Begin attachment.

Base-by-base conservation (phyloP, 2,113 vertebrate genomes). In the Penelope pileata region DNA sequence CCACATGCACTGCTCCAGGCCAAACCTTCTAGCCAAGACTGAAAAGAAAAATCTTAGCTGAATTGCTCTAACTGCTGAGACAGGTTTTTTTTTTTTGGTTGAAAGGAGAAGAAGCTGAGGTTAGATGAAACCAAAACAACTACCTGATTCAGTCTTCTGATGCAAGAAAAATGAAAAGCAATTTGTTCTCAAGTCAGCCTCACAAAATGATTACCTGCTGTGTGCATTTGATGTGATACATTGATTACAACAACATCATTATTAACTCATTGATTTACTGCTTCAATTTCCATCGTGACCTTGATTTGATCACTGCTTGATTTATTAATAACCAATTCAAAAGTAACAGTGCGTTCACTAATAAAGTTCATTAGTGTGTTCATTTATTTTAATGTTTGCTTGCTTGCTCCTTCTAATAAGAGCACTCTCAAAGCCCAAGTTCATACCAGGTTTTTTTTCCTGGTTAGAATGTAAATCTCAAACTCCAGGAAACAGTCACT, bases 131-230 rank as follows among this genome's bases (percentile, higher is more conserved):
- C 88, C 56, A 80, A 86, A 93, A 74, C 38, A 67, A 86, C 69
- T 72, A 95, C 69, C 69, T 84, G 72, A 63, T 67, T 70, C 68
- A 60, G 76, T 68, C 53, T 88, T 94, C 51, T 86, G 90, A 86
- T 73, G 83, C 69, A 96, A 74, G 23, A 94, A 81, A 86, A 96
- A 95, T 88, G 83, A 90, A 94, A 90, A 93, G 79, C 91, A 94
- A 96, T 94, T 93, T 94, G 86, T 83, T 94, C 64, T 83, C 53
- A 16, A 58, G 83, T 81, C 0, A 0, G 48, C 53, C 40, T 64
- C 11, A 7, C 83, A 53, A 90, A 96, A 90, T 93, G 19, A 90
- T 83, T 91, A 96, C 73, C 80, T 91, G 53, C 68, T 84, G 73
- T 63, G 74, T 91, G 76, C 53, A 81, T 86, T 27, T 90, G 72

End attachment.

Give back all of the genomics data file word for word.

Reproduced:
Base-by-base conservation (phyloP, 2,113 vertebrate genomes). In the Penelope pileata region DNA sequence CCACATGCACTGCTCCAGGCCAAACCTTCTAGCCAAGACTGAAAAGAAAAATCTTAGCTGAATTGCTCTAACTGCTGAGACAGGTTTTTTTTTTTTGGTTGAAAGGAGAAGAAGCTGAGGTTAGATGAAACCAAAACAACTACCTGATTCAGTCTTCTGATGCAAGAAAAATGAAAAGCAATTTGTTCTCAAGTCAGCCTCACAAAATGATTACCTGCTGTGTGCATTTGATGTGATACATTGATTACAACAACATCATTATTAACTCATTGATTTACTGCTTCAATTTCCATCGTGACCTTGATTTGATCACTGCTTGATTTATTAATAACCAATTCAAAAGTAACAGTGCGTTCACTAATAAAGTTCATTAGTGTGTTCATTTATTTTAATGTTTGCTTGCTTGCTCCTTCTAATAAGAGCACTCTCAAAGCCCAAGTTCATACCAGGTTTTTTTTCCTGGTTAGAATGTAAATCTCAAACTCCAGGAAACAGTCACT, bases 131-230 rank as follows among this genome's bases (percentile, higher is more conserved):
- C 88, C 56, A 80, A 86, A 93, A 74, C 38, A 67, A 86, C 69
- T 72, A 95, C 69, C 69, T 84, G 72, A 63, T 67, T 70, C 68
- A 60, G 76, T 68, C 53, T 88, T 94, C 51, T 86, G 90, A 86
- T 73, G 83, C 69, A 96, A 74, G 23, A 94, A 81, A 86, A 96
- A 95, T 88, G 83, A 90, A 94, A 90, A 93, G 79, C 91, A 94
- A 96, T 94, T 93, T 94, G 86, T 83, T 94, C 64, T 83, C 53
- A 16, A 58, G 83, T 81, C 0, A 0, G 48, C 53, C 40, T 64
- C 11, A 7, C 83, A 53, A 90, A 96, A 90, T 93, G 19, A 90
- T 83, T 91, A 96, C 73, C 80, T 91, G 53, C 68, T 84, G 73
- T 63, G 74, T 91, G 76, C 53, A 81, T 86, T 27, T 90, G 72